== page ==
Leadership Lessons from Confucius: naturally gifted
Confucius said: “Those who are born with innate knowledge are the highest. Next are those who acquire knowledge through learning. After them are those who learn from the trials and tribulations of life. The lowest are the common people who go through the trials and tribulations of life without ever learning anything.”
You are always going to come across people who are more naturally gifted than you are. Do not let that discourage you or lead you to give up. Even if you lack their talent, you can still build up considerable knowledge and expertise through assiduous study and practical experience. The key is to maintain your commitment and determination when the going gets rough. It is only when you encounter the greatest challenges that you will find out what you are really made of.
This article features a translation of Chapter 9 of Book 16 of the Analects of Confucius. You can read my full translation of Book 16 here.
(1) The phrase “生而知之/shēngérzhīzhī” literally means “born and know it”. It could also be translated as intuitive wisdom/knowledge, naturally gifted/talented, or perhaps even a capacity or proclivity for learning. Indeed, Confucius is arguing that everyone has the ability to learn if they put the necessary work in no matter how great or limited their talent is.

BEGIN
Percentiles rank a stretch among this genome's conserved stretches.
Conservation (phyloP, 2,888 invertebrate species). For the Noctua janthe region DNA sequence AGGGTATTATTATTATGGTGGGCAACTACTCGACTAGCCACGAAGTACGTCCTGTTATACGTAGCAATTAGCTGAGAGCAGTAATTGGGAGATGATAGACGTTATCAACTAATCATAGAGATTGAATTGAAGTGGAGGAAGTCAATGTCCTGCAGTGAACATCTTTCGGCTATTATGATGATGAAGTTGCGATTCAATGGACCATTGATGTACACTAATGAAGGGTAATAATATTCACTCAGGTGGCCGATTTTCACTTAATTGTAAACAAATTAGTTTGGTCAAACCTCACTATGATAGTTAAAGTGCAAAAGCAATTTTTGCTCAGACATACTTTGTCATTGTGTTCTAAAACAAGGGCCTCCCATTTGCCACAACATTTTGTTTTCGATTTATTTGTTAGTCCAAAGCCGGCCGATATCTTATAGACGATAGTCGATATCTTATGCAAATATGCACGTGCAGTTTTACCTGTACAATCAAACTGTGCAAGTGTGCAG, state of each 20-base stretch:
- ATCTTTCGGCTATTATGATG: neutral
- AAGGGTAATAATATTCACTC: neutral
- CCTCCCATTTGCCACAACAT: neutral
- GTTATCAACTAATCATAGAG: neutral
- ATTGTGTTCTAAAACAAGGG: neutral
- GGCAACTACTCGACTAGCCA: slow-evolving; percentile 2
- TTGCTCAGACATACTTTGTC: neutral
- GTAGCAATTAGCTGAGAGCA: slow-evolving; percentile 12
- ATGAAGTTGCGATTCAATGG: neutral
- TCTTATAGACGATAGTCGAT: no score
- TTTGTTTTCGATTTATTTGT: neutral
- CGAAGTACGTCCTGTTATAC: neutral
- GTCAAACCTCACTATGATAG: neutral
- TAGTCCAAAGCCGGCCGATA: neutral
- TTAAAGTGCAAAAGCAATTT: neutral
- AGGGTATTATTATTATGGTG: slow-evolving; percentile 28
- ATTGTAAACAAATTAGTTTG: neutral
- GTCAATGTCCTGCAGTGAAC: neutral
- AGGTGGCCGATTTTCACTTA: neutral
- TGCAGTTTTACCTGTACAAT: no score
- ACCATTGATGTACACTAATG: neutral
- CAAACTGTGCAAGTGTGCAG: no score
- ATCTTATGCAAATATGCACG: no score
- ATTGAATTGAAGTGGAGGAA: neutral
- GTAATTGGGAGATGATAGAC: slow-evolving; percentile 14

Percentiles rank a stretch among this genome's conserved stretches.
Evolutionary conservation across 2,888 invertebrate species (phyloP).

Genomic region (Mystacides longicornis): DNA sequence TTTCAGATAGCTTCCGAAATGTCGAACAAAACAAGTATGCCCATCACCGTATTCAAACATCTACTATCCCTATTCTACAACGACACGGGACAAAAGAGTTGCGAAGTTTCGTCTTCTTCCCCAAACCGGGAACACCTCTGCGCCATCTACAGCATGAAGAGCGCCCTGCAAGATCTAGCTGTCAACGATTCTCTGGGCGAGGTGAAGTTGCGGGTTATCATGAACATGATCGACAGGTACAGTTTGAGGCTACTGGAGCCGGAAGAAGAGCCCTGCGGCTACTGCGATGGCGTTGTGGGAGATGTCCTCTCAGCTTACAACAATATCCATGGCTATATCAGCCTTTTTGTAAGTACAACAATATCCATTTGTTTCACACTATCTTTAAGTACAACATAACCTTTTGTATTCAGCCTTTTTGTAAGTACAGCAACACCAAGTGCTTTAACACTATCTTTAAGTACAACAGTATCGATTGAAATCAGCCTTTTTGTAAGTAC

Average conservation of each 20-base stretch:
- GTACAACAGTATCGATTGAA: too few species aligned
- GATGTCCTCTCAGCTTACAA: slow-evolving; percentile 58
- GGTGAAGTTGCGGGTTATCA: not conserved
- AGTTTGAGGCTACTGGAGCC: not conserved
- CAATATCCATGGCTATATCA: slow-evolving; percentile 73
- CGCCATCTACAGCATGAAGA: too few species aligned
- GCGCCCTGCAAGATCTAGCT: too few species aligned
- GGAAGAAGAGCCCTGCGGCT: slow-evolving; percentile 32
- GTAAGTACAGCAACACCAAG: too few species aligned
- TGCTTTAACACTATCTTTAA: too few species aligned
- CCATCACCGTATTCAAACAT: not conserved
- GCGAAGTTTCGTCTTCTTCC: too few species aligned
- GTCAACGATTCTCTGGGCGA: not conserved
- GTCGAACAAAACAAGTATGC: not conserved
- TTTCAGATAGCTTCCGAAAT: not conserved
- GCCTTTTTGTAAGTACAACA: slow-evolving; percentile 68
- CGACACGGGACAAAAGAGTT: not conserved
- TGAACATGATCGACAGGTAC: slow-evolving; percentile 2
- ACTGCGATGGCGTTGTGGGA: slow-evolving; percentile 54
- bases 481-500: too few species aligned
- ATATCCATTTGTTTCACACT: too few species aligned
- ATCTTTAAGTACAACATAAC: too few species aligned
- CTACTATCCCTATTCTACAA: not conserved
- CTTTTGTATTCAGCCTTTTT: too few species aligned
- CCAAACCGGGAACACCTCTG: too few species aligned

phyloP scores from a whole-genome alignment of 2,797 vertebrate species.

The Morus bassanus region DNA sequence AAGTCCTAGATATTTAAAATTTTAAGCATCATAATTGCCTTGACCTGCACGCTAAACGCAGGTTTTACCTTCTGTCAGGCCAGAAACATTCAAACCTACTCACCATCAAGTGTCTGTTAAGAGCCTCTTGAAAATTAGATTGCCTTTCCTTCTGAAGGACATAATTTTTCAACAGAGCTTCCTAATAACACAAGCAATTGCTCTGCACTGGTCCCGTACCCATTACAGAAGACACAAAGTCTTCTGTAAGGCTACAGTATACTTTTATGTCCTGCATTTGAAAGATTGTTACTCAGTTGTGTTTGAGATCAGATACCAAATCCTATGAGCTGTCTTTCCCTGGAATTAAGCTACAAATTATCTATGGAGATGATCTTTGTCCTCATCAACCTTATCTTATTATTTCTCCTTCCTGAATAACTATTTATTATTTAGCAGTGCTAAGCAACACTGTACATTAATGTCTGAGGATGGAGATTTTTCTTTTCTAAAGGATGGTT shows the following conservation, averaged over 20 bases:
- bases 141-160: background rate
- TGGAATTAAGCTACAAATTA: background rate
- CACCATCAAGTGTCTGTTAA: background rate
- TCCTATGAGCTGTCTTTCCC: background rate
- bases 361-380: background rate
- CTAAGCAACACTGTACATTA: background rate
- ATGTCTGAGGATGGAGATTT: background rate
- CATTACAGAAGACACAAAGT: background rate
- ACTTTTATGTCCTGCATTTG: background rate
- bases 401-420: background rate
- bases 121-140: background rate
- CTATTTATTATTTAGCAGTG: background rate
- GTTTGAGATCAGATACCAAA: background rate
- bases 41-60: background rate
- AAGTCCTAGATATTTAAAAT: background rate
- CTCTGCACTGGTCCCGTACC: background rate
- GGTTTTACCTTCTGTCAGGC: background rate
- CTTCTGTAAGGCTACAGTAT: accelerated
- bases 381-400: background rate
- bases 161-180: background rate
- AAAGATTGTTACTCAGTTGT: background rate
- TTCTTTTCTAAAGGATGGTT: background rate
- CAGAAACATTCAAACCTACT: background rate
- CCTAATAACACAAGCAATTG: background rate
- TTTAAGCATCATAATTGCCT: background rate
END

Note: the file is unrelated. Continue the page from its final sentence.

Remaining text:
(2) Confucius did not consider that he himself had this natural gift. In 7.19, he candidly admits: “I was not born with innate knowledge. I simply love the past and am assiduous in seeking it there.” The only person he deemed to possess it was his favorite follower Yan Hui. In 5.9, he goes as far as to tell Zigong: “You are certainly not his equal, and neither am I.”
I took this image at Alishan in central Taiwan just before the sunrise.